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Towards a New Understanding of Terrorism and Extremism?

Pete Lentini

Many years after 9/11 we are still struggling to categorize groups like Al Qaeda, home-grown cells and others that claim to be perpetrating and justifying terrorist acts under the banner of jihad. This book introduces the concept of ‘neojihadism’ as a new form of political organization, grand narrative, global subculture, counterculture and theological understanding, with an approach to political violence that is unique to the post-Cold War period. What these groups espouse and enact differs radically from fascism, totalitarianism, cults, jihad – and even jihadism.
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Chapter 4: On The Movement’s global dimensions: bin Laden as a political and spiritual commentator

Towards a New Understanding of Terrorism and Extremism?

Pete Lentini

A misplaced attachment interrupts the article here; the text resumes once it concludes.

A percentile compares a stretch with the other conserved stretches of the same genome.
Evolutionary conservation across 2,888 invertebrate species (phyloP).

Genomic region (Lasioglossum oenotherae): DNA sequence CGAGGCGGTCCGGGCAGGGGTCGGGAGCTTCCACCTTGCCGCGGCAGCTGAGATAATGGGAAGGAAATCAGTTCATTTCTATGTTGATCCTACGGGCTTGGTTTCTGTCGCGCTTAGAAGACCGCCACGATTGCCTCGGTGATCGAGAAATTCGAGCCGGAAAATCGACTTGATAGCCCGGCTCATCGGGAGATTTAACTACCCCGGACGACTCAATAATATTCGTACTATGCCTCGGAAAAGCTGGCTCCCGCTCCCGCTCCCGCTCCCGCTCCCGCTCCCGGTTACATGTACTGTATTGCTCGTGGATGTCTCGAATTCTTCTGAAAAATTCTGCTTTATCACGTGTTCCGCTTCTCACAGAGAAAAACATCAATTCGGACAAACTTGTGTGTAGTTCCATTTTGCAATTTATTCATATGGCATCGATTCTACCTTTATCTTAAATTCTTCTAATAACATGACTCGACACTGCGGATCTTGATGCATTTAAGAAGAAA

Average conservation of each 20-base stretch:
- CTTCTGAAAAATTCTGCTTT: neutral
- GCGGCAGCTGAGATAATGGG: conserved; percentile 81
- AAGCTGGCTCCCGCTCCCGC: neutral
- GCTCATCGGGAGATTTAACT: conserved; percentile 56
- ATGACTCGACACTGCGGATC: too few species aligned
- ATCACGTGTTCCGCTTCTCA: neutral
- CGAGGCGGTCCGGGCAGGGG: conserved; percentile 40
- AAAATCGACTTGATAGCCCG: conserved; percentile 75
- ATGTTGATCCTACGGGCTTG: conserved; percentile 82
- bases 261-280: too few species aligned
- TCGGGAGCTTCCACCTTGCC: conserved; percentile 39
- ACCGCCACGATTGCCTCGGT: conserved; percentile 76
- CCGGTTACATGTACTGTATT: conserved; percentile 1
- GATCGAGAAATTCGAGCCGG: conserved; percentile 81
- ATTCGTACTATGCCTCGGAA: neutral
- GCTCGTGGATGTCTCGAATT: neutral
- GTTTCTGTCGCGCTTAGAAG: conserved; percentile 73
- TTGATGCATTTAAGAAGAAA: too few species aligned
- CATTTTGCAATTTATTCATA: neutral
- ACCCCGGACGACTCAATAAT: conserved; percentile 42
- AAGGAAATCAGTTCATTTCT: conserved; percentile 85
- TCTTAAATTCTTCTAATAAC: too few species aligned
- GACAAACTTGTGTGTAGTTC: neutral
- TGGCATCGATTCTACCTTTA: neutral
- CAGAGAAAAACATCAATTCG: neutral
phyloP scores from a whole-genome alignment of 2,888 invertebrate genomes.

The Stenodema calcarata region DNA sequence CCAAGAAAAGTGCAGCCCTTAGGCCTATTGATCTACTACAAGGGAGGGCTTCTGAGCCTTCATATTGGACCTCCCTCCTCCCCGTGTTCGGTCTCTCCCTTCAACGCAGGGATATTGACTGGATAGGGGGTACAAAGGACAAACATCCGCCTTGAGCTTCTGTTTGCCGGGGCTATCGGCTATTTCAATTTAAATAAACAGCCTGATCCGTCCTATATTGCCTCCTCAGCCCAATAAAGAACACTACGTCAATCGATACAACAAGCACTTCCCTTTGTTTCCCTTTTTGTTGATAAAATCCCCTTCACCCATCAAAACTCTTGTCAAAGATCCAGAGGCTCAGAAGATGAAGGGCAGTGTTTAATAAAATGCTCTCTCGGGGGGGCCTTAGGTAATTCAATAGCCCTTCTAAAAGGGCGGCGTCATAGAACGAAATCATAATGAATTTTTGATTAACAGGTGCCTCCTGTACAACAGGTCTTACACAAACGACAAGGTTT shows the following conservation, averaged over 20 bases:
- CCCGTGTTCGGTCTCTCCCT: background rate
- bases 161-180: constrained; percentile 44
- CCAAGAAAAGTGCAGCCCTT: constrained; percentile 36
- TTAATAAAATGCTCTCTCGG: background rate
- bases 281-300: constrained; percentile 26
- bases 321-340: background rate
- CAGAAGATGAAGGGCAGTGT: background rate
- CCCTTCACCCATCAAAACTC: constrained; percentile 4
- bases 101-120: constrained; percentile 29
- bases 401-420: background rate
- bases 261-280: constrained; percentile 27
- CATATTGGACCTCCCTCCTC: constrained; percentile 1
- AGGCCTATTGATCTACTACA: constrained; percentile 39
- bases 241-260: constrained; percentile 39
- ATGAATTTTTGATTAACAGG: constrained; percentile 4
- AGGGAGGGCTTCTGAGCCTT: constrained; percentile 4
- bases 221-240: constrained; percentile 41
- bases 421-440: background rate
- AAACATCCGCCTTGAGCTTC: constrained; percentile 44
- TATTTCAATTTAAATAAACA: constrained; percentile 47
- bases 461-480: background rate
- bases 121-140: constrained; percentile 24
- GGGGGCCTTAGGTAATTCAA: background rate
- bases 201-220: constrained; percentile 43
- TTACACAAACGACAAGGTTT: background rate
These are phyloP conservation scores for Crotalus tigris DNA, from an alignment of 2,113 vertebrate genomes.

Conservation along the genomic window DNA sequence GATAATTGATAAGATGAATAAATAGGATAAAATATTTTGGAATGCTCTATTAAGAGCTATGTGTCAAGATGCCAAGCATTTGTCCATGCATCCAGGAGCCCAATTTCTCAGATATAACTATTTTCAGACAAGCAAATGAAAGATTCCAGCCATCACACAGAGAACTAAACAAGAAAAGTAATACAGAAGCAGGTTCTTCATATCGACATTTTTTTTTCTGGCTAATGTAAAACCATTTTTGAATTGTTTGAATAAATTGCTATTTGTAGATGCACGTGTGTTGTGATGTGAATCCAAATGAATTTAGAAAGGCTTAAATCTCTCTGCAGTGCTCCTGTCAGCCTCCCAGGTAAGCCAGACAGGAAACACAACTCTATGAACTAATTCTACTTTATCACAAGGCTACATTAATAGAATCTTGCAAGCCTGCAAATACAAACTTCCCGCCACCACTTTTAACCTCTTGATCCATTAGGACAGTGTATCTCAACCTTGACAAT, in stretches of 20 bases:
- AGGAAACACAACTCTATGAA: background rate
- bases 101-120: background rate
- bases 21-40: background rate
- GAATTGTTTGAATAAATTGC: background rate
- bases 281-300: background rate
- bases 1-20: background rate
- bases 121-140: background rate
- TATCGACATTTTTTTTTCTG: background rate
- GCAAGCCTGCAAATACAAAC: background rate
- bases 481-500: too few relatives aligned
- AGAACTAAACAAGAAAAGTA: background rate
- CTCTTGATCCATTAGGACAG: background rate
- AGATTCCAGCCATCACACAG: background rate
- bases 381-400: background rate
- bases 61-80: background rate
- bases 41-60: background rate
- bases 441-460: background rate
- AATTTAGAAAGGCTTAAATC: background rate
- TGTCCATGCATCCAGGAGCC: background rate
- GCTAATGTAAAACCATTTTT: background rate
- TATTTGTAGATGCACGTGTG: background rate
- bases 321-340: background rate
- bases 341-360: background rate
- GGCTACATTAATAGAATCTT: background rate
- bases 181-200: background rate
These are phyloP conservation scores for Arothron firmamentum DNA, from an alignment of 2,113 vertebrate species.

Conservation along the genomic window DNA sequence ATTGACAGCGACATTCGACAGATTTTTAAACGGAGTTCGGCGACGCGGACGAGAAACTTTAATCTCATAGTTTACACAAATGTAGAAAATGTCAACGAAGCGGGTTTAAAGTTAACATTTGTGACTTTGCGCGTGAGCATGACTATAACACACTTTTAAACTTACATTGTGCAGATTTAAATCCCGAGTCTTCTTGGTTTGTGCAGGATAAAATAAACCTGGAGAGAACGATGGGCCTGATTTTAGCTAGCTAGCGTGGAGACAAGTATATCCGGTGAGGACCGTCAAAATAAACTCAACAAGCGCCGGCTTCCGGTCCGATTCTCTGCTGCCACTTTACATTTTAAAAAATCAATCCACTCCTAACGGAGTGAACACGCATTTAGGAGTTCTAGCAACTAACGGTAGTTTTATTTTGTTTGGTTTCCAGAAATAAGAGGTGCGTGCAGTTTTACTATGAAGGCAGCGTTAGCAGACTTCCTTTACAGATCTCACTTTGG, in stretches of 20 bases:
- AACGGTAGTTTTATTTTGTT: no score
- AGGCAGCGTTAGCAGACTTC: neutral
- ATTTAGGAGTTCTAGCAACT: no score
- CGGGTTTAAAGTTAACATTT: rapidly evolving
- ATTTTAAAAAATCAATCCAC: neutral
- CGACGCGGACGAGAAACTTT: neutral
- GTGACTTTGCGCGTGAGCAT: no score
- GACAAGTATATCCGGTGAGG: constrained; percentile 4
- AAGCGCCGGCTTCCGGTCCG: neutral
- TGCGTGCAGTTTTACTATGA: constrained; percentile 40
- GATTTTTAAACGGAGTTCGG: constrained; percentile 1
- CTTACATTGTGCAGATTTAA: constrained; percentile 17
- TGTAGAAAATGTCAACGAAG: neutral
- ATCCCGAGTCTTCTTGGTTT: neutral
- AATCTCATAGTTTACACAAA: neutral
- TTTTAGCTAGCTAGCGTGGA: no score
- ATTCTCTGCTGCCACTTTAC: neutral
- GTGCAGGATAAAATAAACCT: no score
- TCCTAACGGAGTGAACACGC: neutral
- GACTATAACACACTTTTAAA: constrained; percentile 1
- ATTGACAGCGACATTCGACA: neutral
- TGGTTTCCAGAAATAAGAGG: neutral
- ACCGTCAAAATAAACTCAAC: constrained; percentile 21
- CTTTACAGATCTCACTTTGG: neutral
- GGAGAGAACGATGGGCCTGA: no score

This chapter examines Osama bin Laden’s contributions to and under- standing of jihad and conflict, and serves as a basis for establishing bin Laden’s political, and perhaps even theological contributions to the broader themes analysed in the previous chapter. Additionally, as this book is concerned with The Movement as it exists in global and local contexts and the inter-relationship between the two, the analysis of bin Laden’s ideological and theological materials helps to generate understandings on the former. Examples of more local concerns are addressed in the following chapter. In addition, this chapter outlines how bin Laden framed the ummah, the Islamic nation, in his public statements. This analysis is significant as bin Laden sought to mobilize the ummah to achieve political goals. Additionally, the role, type and composition of the nation play important roles in the other extremist ideologies and movements examined in this volume. Establishing bin Laden’s under- standing and presentation of the ummah will provide a basis for later comparisons. What follows is not an assessment of the overall themes in his public statements. Writing as Anonymous, Michael Scheuer, the former head of the CIA’s bin Laden unit analysed some of the main topics bin Laden raised in his writings and speeches up to 2002: civilizational conflict, antagonism towards so-called apostate Muslim regimes, his appeals to young Muslim males’ religious duties to engage in jihad, and Muslims’ obligations to acquire nuclear weapons and weapons of mass destruction (Anonymous [Scheuer] 2003, pp. 45–68).

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